Though the Swiss continued to be the central security force for the popes over the next few centuries, they only rarely confronted armed opposition, but notably so from Napoleon, the force of Italian unification, and the Nazi occupiers of Rome in World War II.

Since Paul VI began to make the papacy a more purely pastoral office, the guards have had the difficult task of providing gentle control over visitors to the Vatican and close security for a figure who wants to be in close contact with the people.

The current commandant says, with good humor, that John Paul II used to talk about being protected by Divine Providence: “We believe that, too, but we also believe we are part of that Providence.”

Q: What does it take to become a Swiss Guard? What is the oath of loyalty?

Royal: As in the past, there are some straightforward requirements. Guards must be of a certain height, have already completed the compulsory military service in Switzerland, be single — if they are not officers — and be Catholics with a good reputation in their parishes.

After John Paul II’s funeral and Benedict XVI’s election, as often happens after a papal transition, they received a large number of applications, some of them, interestingly, from Protestants who see in the guards a rare tradition of idealism and service, and who are not at all troubled about joining a force that serves the pope of Rome.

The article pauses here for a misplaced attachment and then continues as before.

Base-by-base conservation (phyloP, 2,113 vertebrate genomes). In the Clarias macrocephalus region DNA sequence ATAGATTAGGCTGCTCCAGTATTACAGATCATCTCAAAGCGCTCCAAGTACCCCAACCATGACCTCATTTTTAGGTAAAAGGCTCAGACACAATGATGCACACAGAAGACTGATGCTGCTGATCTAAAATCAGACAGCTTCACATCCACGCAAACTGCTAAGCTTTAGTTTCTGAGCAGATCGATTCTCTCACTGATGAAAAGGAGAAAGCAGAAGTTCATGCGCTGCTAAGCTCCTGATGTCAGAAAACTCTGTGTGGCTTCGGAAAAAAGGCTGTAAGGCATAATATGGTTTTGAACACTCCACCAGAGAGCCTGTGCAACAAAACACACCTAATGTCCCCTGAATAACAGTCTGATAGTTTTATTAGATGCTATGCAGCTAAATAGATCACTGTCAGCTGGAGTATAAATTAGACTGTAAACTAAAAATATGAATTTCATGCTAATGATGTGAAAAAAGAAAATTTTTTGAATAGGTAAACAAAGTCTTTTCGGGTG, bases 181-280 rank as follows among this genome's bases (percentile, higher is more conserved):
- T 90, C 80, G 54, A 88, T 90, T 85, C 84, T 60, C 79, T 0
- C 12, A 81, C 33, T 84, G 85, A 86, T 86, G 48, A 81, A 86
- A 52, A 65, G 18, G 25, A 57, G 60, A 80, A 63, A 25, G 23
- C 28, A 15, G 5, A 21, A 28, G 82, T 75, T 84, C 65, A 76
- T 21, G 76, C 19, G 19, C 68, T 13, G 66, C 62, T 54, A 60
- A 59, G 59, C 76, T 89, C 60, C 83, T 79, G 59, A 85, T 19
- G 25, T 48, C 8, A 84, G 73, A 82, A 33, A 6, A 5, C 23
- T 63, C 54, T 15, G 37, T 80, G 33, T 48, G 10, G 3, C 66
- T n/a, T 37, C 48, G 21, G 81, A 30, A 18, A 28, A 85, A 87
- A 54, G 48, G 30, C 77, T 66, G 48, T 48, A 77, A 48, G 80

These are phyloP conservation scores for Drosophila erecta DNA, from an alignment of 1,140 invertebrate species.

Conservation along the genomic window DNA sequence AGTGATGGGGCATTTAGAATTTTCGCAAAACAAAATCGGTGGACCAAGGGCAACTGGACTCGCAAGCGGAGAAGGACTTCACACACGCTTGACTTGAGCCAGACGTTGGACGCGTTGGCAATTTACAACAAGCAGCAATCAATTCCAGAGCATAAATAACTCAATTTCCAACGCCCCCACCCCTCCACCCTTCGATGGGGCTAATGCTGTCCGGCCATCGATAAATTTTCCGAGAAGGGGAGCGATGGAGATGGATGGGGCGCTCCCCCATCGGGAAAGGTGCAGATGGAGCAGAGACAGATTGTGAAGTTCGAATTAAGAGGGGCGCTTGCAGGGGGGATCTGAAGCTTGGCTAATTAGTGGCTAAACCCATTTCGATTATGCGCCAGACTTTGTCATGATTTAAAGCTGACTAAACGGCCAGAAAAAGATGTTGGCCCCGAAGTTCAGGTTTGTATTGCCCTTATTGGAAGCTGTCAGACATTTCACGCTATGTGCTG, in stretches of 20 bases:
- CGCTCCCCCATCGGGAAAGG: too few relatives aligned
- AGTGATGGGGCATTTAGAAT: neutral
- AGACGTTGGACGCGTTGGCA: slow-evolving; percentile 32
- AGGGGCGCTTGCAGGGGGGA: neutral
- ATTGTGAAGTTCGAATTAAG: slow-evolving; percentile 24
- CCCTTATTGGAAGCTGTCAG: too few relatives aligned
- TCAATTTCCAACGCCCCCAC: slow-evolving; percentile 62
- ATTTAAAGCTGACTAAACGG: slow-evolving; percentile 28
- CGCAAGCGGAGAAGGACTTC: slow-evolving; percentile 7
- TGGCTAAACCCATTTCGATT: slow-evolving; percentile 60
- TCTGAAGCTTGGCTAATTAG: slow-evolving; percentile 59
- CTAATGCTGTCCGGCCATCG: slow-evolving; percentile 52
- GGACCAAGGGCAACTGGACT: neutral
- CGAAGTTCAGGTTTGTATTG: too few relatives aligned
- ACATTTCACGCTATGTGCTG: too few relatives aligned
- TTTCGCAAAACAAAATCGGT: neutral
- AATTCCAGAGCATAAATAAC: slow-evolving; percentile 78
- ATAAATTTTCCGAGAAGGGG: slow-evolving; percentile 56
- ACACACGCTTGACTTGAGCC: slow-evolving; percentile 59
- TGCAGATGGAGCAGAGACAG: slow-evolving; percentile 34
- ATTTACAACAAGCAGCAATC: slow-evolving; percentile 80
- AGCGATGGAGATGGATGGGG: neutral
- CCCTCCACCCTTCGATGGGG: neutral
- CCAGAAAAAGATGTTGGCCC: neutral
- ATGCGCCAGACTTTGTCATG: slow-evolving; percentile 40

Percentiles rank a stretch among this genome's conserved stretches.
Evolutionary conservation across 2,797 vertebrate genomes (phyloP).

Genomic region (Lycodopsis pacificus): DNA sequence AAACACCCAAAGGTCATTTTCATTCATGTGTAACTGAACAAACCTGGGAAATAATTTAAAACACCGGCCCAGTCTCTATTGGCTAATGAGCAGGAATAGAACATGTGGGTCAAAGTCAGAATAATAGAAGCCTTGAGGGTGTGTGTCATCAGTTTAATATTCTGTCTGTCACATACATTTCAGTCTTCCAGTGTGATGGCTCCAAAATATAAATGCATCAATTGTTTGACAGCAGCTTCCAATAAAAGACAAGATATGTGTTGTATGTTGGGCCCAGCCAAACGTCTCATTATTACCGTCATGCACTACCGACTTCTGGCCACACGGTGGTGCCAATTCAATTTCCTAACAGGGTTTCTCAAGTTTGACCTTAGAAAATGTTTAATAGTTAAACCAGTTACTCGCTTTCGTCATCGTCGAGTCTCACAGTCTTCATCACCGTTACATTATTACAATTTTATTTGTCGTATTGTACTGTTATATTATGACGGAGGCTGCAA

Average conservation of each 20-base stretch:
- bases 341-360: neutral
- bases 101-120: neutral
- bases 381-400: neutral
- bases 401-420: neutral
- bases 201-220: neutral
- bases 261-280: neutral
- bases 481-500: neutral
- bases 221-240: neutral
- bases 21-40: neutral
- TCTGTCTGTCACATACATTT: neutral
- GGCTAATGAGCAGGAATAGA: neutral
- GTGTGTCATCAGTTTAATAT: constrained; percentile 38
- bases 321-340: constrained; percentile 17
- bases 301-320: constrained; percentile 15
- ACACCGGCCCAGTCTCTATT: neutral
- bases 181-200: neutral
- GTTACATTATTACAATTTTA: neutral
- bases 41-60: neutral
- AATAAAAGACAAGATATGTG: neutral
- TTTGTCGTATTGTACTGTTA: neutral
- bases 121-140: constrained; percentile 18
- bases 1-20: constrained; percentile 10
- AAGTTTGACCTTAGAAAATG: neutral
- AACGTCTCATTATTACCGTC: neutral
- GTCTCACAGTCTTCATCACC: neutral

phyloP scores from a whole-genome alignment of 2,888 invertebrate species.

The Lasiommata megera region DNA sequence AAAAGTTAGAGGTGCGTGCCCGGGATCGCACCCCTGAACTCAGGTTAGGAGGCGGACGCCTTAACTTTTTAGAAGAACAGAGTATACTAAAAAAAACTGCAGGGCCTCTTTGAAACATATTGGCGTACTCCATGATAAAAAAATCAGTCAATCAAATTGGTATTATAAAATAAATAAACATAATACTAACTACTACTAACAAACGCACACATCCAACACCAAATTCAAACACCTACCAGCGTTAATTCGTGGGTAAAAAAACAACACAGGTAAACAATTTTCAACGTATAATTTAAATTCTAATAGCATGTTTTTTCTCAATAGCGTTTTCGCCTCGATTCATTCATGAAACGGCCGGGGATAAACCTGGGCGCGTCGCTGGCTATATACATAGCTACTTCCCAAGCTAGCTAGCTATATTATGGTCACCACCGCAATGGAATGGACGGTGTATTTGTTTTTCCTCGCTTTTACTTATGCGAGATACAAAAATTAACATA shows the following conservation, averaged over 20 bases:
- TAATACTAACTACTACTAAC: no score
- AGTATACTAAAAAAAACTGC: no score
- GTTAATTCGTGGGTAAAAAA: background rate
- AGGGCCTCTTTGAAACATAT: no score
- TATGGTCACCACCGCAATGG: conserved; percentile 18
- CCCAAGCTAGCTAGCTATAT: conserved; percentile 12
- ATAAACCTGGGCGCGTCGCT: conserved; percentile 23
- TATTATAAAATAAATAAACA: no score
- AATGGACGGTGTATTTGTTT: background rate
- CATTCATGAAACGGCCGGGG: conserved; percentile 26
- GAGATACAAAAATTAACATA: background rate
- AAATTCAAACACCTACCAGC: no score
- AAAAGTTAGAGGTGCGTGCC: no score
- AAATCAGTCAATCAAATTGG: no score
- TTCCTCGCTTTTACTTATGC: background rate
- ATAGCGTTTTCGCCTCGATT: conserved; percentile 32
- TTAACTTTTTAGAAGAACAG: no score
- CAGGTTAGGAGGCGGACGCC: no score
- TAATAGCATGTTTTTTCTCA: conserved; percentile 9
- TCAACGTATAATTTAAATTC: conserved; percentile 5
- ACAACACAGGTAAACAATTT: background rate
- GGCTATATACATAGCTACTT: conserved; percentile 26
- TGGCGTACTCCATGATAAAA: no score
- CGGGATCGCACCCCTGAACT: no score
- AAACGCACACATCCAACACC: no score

Every year on May 6, the date when three-quarters of the Swiss forces were slaughtered during the Sack of Rome, new guards are sworn in and repeat an old formula in the particular language of their own region of Switzerland:

“I swear I will faithfully, loyally and honorably serve the Supreme Pontiff, and his legitimate successors, and also devote myself to them with all my strength, sacrificing my life to defend them if necessary. I take on these same duties with regard to the Sacred College of Cardinals whenever the See is vacant. Furthermore, I promise to the Captain Commander and to my other superiors respect, fidelity and obedience. This I swear! May God and our Holy Patrons assist me!”

Even though you may have watched film of the swearing in, to see it live impresses on you the reality of five centuries of continuous service to the pope and the Holy See. There’s very little, if anything, comparable to it in the modern world.

Support ZENIT

If you liked this article, support ZENIT now with a micro-donation

Support ZENIT

If you liked this article, support ZENIT now with a micro-donation